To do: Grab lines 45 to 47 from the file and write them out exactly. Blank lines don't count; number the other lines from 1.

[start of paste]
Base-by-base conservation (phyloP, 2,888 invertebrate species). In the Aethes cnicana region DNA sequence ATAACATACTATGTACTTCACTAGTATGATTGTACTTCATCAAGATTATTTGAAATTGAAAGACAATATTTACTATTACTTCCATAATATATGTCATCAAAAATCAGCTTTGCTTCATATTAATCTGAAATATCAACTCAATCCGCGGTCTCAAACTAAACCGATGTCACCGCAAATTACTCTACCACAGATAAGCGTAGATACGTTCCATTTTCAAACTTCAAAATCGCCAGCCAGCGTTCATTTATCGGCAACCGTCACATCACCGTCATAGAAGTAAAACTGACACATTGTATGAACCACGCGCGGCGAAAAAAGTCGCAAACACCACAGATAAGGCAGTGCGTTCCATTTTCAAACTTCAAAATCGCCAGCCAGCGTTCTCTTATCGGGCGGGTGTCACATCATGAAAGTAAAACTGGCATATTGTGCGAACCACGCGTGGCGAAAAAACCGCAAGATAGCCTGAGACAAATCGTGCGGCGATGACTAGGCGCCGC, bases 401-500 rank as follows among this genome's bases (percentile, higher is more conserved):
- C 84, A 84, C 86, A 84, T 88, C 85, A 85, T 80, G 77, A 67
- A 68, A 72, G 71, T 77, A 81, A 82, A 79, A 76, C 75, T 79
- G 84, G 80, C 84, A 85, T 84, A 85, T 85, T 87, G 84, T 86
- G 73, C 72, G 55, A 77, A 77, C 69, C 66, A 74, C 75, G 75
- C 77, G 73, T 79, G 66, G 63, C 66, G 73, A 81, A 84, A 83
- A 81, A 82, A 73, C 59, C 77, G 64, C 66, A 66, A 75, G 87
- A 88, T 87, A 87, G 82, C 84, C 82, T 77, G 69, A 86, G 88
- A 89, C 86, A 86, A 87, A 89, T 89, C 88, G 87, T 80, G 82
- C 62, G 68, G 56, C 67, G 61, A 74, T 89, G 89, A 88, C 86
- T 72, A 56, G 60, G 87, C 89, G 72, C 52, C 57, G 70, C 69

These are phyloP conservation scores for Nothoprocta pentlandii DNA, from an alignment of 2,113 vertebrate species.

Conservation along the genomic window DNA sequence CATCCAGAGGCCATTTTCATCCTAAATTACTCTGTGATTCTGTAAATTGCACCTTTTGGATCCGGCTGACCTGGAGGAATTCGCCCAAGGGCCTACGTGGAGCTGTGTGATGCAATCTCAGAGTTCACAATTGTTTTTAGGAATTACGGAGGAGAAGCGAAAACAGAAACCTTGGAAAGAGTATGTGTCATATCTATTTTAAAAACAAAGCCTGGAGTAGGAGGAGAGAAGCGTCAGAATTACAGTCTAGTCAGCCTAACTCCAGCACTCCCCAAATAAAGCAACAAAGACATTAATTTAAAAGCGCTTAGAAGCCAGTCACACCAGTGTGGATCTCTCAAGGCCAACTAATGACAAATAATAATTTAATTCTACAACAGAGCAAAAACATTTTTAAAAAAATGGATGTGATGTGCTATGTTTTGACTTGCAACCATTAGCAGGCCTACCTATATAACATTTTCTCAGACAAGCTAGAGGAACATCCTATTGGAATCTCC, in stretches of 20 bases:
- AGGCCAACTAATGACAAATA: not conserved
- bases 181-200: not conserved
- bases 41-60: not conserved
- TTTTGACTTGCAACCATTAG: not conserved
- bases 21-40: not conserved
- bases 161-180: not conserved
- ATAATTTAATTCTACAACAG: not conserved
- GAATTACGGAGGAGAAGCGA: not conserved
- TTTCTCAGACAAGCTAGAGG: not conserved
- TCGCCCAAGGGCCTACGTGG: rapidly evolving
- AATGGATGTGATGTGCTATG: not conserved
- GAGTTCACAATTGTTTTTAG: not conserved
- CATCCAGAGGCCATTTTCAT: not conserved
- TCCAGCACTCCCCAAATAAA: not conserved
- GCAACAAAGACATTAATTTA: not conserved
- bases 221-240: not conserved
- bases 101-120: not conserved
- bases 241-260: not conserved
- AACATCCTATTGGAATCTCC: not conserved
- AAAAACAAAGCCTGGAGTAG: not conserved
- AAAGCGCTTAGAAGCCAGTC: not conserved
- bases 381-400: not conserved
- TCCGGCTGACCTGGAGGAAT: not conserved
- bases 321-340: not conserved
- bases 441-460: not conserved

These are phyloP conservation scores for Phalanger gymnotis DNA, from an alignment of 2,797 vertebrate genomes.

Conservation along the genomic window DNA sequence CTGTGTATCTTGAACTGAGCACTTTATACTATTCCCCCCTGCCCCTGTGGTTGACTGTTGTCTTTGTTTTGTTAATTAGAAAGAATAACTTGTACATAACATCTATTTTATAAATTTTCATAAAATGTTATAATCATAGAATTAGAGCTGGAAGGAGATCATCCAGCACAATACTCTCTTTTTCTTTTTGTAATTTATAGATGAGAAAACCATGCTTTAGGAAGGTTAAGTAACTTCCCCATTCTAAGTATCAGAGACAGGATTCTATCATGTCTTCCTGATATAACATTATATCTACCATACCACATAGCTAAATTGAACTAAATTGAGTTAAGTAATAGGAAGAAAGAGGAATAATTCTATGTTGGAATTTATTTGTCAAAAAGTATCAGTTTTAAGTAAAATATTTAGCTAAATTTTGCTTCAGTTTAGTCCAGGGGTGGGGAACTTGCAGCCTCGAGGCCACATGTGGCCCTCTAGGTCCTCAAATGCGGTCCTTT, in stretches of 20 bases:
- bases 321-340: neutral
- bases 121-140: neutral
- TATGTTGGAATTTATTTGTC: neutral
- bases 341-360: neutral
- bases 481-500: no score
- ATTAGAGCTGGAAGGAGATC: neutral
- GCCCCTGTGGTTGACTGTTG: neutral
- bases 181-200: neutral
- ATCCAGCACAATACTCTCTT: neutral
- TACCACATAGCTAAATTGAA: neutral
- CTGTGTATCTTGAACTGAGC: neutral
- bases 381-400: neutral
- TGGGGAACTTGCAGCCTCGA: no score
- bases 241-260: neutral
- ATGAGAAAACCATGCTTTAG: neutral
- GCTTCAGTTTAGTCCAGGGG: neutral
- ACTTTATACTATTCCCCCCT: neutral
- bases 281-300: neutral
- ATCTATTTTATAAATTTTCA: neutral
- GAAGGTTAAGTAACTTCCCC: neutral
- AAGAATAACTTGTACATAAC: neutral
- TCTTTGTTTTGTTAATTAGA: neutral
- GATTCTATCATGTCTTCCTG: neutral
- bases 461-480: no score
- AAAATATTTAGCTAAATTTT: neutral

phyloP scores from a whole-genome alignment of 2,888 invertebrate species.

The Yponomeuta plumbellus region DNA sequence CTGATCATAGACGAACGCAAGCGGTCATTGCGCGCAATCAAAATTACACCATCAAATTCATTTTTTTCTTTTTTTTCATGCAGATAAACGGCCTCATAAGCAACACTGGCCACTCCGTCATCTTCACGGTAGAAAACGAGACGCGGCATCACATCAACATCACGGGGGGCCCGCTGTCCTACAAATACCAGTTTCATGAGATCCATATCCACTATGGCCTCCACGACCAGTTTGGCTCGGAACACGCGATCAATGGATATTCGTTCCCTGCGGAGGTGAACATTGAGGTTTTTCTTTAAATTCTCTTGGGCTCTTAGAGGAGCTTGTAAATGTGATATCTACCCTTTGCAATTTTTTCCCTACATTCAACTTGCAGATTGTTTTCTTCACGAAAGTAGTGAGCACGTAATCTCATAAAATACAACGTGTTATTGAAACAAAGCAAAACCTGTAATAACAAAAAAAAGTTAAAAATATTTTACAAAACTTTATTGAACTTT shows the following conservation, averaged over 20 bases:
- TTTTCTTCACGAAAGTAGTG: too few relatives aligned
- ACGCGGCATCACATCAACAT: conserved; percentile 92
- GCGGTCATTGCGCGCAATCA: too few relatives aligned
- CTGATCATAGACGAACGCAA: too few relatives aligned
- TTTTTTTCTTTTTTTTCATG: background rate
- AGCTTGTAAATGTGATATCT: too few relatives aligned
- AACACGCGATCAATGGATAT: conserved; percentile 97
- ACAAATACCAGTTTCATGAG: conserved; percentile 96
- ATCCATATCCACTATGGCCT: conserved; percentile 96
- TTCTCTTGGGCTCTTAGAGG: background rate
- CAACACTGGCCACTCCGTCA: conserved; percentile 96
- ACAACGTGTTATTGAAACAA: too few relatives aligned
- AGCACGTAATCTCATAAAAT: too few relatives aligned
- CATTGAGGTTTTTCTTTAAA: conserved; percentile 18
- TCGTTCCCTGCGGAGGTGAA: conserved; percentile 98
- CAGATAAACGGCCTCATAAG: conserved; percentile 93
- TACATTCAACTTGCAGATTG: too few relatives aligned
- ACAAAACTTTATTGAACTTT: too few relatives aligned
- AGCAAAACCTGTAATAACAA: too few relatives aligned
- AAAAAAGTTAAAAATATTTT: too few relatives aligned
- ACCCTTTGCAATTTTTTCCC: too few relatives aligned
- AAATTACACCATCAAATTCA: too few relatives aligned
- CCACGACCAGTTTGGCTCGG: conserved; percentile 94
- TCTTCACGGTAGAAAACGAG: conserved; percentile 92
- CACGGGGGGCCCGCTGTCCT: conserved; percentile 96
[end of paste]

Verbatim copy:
- bases 481-500: no score
- ATTAGAGCTGGAAGGAGATC: neutral
- GCCCCTGTGGTTGACTGTTG: neutral